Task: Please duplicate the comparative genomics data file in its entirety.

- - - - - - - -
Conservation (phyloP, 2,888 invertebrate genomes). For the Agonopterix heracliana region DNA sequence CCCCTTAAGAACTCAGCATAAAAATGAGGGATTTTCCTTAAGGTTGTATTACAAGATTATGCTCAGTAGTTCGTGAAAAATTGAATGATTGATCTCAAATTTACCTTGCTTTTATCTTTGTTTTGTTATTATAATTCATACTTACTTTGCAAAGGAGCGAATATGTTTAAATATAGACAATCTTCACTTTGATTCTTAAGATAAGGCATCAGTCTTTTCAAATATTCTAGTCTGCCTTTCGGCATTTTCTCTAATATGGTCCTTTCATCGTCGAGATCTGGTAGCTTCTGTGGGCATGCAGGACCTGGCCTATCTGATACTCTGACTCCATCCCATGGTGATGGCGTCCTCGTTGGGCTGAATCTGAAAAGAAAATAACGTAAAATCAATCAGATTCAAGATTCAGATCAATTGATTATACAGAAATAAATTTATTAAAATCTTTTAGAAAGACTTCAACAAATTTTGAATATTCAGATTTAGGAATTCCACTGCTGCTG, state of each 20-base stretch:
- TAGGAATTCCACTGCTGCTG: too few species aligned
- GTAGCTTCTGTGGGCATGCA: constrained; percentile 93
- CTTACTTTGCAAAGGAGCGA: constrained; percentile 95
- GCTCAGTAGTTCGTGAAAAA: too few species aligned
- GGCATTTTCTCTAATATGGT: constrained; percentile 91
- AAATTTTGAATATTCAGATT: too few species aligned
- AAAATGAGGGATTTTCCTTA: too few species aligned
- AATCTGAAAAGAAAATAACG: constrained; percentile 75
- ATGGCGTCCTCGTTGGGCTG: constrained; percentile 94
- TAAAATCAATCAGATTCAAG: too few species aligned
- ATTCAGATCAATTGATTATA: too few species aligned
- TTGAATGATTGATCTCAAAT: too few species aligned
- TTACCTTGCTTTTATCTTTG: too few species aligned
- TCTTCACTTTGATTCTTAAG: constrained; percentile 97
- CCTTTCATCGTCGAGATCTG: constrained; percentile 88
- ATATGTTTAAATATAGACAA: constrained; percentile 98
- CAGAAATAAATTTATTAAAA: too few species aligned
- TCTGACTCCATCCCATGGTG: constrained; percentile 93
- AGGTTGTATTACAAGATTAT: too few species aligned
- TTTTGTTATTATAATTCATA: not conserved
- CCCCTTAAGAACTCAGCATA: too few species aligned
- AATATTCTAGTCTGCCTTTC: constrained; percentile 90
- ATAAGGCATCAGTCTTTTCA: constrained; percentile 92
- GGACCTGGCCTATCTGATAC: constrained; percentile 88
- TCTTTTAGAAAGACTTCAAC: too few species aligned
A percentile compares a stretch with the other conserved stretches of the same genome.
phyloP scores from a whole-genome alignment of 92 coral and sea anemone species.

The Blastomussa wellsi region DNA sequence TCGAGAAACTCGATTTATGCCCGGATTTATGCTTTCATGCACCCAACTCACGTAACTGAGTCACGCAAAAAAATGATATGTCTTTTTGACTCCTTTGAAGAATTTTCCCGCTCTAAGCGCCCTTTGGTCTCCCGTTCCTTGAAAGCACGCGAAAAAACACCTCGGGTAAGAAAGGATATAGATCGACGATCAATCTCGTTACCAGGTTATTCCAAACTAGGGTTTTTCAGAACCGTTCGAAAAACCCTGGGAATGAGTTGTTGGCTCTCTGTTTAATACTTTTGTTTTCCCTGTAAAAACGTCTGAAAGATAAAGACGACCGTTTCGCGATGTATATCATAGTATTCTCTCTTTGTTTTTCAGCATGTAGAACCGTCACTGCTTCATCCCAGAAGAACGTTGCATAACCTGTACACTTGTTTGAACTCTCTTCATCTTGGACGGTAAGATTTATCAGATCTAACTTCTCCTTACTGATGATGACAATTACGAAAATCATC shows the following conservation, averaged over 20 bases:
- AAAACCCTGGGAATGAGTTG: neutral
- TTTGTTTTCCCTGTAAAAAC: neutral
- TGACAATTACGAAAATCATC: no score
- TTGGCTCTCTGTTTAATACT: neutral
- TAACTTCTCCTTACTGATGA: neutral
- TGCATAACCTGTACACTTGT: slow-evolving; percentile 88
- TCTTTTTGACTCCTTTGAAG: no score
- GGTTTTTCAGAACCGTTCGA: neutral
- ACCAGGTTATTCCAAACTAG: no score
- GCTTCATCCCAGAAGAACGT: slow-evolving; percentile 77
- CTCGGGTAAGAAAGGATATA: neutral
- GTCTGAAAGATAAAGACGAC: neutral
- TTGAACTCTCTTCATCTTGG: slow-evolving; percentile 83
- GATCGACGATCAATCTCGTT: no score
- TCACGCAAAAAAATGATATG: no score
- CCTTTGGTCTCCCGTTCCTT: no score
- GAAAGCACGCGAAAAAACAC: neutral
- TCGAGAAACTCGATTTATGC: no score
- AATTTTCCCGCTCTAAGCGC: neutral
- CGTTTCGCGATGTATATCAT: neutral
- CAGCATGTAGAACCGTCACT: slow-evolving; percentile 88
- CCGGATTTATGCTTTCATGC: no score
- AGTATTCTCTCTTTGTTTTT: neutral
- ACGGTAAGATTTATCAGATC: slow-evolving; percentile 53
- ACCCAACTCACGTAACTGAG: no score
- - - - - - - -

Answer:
Conservation (phyloP, 2,888 invertebrate genomes). For the Agonopterix heracliana region DNA sequence CCCCTTAAGAACTCAGCATAAAAATGAGGGATTTTCCTTAAGGTTGTATTACAAGATTATGCTCAGTAGTTCGTGAAAAATTGAATGATTGATCTCAAATTTACCTTGCTTTTATCTTTGTTTTGTTATTATAATTCATACTTACTTTGCAAAGGAGCGAATATGTTTAAATATAGACAATCTTCACTTTGATTCTTAAGATAAGGCATCAGTCTTTTCAAATATTCTAGTCTGCCTTTCGGCATTTTCTCTAATATGGTCCTTTCATCGTCGAGATCTGGTAGCTTCTGTGGGCATGCAGGACCTGGCCTATCTGATACTCTGACTCCATCCCATGGTGATGGCGTCCTCGTTGGGCTGAATCTGAAAAGAAAATAACGTAAAATCAATCAGATTCAAGATTCAGATCAATTGATTATACAGAAATAAATTTATTAAAATCTTTTAGAAAGACTTCAACAAATTTTGAATATTCAGATTTAGGAATTCCACTGCTGCTG, state of each 20-base stretch:
- TAGGAATTCCACTGCTGCTG: too few species aligned
- GTAGCTTCTGTGGGCATGCA: constrained; percentile 93
- CTTACTTTGCAAAGGAGCGA: constrained; percentile 95
- GCTCAGTAGTTCGTGAAAAA: too few species aligned
- GGCATTTTCTCTAATATGGT: constrained; percentile 91
- AAATTTTGAATATTCAGATT: too few species aligned
- AAAATGAGGGATTTTCCTTA: too few species aligned
- AATCTGAAAAGAAAATAACG: constrained; percentile 75
- ATGGCGTCCTCGTTGGGCTG: constrained; percentile 94
- TAAAATCAATCAGATTCAAG: too few species aligned
- ATTCAGATCAATTGATTATA: too few species aligned
- TTGAATGATTGATCTCAAAT: too few species aligned
- TTACCTTGCTTTTATCTTTG: too few species aligned
- TCTTCACTTTGATTCTTAAG: constrained; percentile 97
- CCTTTCATCGTCGAGATCTG: constrained; percentile 88
- ATATGTTTAAATATAGACAA: constrained; percentile 98
- CAGAAATAAATTTATTAAAA: too few species aligned
- TCTGACTCCATCCCATGGTG: constrained; percentile 93
- AGGTTGTATTACAAGATTAT: too few species aligned
- TTTTGTTATTATAATTCATA: not conserved
- CCCCTTAAGAACTCAGCATA: too few species aligned
- AATATTCTAGTCTGCCTTTC: constrained; percentile 90
- ATAAGGCATCAGTCTTTTCA: constrained; percentile 92
- GGACCTGGCCTATCTGATAC: constrained; percentile 88
- TCTTTTAGAAAGACTTCAAC: too few species aligned
A percentile compares a stretch with the other conserved stretches of the same genome.
phyloP scores from a whole-genome alignment of 92 coral and sea anemone species.

The Blastomussa wellsi region DNA sequence TCGAGAAACTCGATTTATGCCCGGATTTATGCTTTCATGCACCCAACTCACGTAACTGAGTCACGCAAAAAAATGATATGTCTTTTTGACTCCTTTGAAGAATTTTCCCGCTCTAAGCGCCCTTTGGTCTCCCGTTCCTTGAAAGCACGCGAAAAAACACCTCGGGTAAGAAAGGATATAGATCGACGATCAATCTCGTTACCAGGTTATTCCAAACTAGGGTTTTTCAGAACCGTTCGAAAAACCCTGGGAATGAGTTGTTGGCTCTCTGTTTAATACTTTTGTTTTCCCTGTAAAAACGTCTGAAAGATAAAGACGACCGTTTCGCGATGTATATCATAGTATTCTCTCTTTGTTTTTCAGCATGTAGAACCGTCACTGCTTCATCCCAGAAGAACGTTGCATAACCTGTACACTTGTTTGAACTCTCTTCATCTTGGACGGTAAGATTTATCAGATCTAACTTCTCCTTACTGATGATGACAATTACGAAAATCATC shows the following conservation, averaged over 20 bases:
- AAAACCCTGGGAATGAGTTG: neutral
- TTTGTTTTCCCTGTAAAAAC: neutral
- TGACAATTACGAAAATCATC: no score
- TTGGCTCTCTGTTTAATACT: neutral
- TAACTTCTCCTTACTGATGA: neutral
- TGCATAACCTGTACACTTGT: slow-evolving; percentile 88
- TCTTTTTGACTCCTTTGAAG: no score
- GGTTTTTCAGAACCGTTCGA: neutral
- ACCAGGTTATTCCAAACTAG: no score
- GCTTCATCCCAGAAGAACGT: slow-evolving; percentile 77
- CTCGGGTAAGAAAGGATATA: neutral
- GTCTGAAAGATAAAGACGAC: neutral
- TTGAACTCTCTTCATCTTGG: slow-evolving; percentile 83
- GATCGACGATCAATCTCGTT: no score
- TCACGCAAAAAAATGATATG: no score
- CCTTTGGTCTCCCGTTCCTT: no score
- GAAAGCACGCGAAAAAACAC: neutral
- TCGAGAAACTCGATTTATGC: no score
- AATTTTCCCGCTCTAAGCGC: neutral
- CGTTTCGCGATGTATATCAT: neutral
- CAGCATGTAGAACCGTCACT: slow-evolving; percentile 88
- CCGGATTTATGCTTTCATGC: no score
- AGTATTCTCTCTTTGTTTTT: neutral
- ACGGTAAGATTTATCAGATC: slow-evolving; percentile 53
- ACCCAACTCACGTAACTGAG: no score